I kept feeling good, it was like a 30 mile runner’s high and I kept smashing on. Just before the last check point I saw a light up ahead, surely not? I pushed on and chatted to Mark briefly, he had had some issues with tainted water and was struggling. I told him tag on and we can push to the finish but he didn’t have it in him. I got to the final check and Henk was there, a little drunk as usual, but a stalwart of old school ultra running and organiser of my first 100 at Caesars Camp.
I screamed as I came into the check “how far? How far?” And Mick shouted that Neil was only 10 minutes ahead, but going well. With only 5 miles to go I had to make up 2 minutes per mile. I was rueing my decision to start so slowly, I was going to lose by a tiny amount but I had to try.
Henk told me to f**k off and I let out a primal scream as I left the check point and knew at this point I had to give everything I had, anything less would not be good enough and even that may still have resulted in failure. I pushed on, feeling as if my pace was worth of a 100m final, but constantly hoping to see Neil round the next corner, or just a light in the distance, something to chase.
With about 2 or 3 miles to go I saw a light, one single beam, on the ridge ahead. It was a few hundred metres ahead, but it was there. It couldn’t possibly be Neil. For some reason I turned off my head torch, I didn’t want him to know I was chasing him down and I didn’t know if he knew I’d been sprinting for 30 miles to catch him.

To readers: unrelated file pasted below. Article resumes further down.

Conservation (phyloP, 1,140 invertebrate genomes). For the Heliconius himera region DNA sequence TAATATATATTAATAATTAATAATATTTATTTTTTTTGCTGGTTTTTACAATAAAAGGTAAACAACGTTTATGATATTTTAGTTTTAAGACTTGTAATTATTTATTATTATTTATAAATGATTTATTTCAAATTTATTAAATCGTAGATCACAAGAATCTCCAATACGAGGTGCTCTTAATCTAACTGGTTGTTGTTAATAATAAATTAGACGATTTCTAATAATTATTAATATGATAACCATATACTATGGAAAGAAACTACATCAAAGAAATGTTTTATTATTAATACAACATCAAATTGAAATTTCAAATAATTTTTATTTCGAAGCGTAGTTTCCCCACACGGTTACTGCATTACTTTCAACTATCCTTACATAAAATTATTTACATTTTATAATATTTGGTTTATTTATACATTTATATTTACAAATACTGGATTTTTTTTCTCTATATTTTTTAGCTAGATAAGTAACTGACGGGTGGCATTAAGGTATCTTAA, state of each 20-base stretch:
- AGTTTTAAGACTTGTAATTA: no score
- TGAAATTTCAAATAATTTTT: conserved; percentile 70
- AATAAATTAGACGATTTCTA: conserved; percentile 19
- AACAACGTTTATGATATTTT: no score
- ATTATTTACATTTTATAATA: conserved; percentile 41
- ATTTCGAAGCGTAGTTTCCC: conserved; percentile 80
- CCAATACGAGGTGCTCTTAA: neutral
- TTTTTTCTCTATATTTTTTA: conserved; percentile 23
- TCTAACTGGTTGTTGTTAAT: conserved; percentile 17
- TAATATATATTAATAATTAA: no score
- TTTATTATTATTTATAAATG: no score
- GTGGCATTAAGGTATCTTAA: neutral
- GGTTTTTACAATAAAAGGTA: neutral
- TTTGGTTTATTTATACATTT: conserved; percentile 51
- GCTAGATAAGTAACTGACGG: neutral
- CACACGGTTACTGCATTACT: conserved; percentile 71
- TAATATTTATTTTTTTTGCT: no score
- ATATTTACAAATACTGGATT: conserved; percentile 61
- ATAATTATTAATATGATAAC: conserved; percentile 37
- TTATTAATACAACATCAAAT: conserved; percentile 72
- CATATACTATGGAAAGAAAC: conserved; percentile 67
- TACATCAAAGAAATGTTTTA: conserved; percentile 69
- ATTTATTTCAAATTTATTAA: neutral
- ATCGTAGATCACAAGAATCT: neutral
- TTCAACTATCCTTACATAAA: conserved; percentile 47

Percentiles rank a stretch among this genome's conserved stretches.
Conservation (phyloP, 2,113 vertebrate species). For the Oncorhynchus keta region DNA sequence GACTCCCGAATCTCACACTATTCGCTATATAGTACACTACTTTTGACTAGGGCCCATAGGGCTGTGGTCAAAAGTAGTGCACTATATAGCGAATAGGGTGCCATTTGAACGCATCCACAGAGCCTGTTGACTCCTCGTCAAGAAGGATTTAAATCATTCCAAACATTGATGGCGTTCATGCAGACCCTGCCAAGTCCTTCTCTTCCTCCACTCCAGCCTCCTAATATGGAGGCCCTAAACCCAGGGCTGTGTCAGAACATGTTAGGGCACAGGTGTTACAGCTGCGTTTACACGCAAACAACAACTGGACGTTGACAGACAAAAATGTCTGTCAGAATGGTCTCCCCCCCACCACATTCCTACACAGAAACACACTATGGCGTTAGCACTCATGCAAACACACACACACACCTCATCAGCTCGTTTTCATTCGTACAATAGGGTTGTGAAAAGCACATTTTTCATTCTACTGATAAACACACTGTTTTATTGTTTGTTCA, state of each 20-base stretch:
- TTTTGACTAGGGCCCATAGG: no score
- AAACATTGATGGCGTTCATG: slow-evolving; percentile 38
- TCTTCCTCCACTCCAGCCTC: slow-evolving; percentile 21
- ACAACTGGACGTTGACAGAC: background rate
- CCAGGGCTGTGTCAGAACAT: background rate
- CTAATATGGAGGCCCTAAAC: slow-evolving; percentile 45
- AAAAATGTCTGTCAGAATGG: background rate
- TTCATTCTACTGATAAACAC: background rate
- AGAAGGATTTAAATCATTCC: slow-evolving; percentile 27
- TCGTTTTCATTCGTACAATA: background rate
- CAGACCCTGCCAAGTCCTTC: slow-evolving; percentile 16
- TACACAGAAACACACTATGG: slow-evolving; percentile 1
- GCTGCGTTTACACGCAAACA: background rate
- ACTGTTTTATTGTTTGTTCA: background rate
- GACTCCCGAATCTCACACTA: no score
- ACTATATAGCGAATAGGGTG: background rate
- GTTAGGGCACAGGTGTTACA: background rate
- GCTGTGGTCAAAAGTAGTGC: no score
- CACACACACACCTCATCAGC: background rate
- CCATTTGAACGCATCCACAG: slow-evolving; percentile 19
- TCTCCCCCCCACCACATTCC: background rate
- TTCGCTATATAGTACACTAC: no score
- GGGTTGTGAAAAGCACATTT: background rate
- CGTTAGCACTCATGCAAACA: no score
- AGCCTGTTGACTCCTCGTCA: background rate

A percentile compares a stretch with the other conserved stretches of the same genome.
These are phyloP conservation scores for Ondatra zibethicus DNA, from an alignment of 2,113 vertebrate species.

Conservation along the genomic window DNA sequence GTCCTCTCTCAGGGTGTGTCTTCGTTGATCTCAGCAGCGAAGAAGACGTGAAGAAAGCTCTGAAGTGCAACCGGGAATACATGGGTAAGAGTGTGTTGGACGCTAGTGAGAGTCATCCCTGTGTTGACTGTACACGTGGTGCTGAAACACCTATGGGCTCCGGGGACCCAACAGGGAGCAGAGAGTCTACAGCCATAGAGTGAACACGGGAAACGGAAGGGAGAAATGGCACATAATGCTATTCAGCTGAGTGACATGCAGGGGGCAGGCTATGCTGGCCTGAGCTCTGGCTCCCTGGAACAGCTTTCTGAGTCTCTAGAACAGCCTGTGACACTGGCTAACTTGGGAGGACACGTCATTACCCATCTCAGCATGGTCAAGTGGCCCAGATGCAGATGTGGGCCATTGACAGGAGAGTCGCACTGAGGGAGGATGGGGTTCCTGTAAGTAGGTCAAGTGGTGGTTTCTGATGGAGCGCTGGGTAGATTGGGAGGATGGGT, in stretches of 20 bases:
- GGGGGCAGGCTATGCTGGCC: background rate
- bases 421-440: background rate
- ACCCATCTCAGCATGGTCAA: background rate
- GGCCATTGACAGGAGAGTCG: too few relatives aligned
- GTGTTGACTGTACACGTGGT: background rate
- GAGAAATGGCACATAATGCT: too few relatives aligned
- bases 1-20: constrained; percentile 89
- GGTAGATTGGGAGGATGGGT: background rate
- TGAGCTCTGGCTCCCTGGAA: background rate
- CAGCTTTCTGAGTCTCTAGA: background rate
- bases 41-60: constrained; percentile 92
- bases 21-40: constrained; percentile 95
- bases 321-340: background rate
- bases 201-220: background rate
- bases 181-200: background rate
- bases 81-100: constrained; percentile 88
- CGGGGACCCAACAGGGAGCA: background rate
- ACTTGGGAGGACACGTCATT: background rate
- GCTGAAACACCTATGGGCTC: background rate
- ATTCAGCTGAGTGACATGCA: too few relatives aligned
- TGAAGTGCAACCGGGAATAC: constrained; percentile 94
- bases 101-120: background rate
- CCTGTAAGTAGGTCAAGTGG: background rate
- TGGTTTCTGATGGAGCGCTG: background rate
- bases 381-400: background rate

The closer I got there surer I was that it wasn’t Neil, I hadn’t made up the 10 minutes that quickly. I pulled up alongside and said “hello, you’re Neil Bryant right?” And after a monosyllabic reply I congratulated Neil on his JOGLE run and how much in awe of his previous performances I was. As with Mark I asked Neil to tag along but my competitive spirit wanted to leave him for dust.
I pushed on, now with a different fear. What if Neil overtook me now? What if I took a wrong turn? It was actually my race to lose now, Neil had led for 155 of the 160 km but now I was on front, and I felt awesome. I shot down wooded trails and followed sign after sign, begging for the finish to appear.
I heard voices. Was it Neil behind me? No it was ahead, it was Dad. One last little corner they said, I let out another yelp, an involuntary roar, then sprinted for the line. I had done it. I had won the NDW 100 and my time, 19.47 was nicely under 20 hours. It was the closest to a negative split I had ever finished, regardless of distance.
I clapped in Neil and Mark and then collapsed into the van. I was spent, my body had nothing left to give. I had never felt better. Maybe I had a few more miles in me ;)
I cannot think back to this race without a strange feeling running through me, without emotion welling up and a smile reaching my face, even a laugh, maybe a tear. It was a 30 mile runner’s high at the end of a 100 mile race and I loved every second of it. I wouldn’t feel that feeling again until Barcelona 2012, but I know I will be chasing it in every race I do, until they lock me in the sanatorium for good.
Enjoy the North Downs Way 100 this weekend everyone and I hope you find a bit of the magic I did on that trail.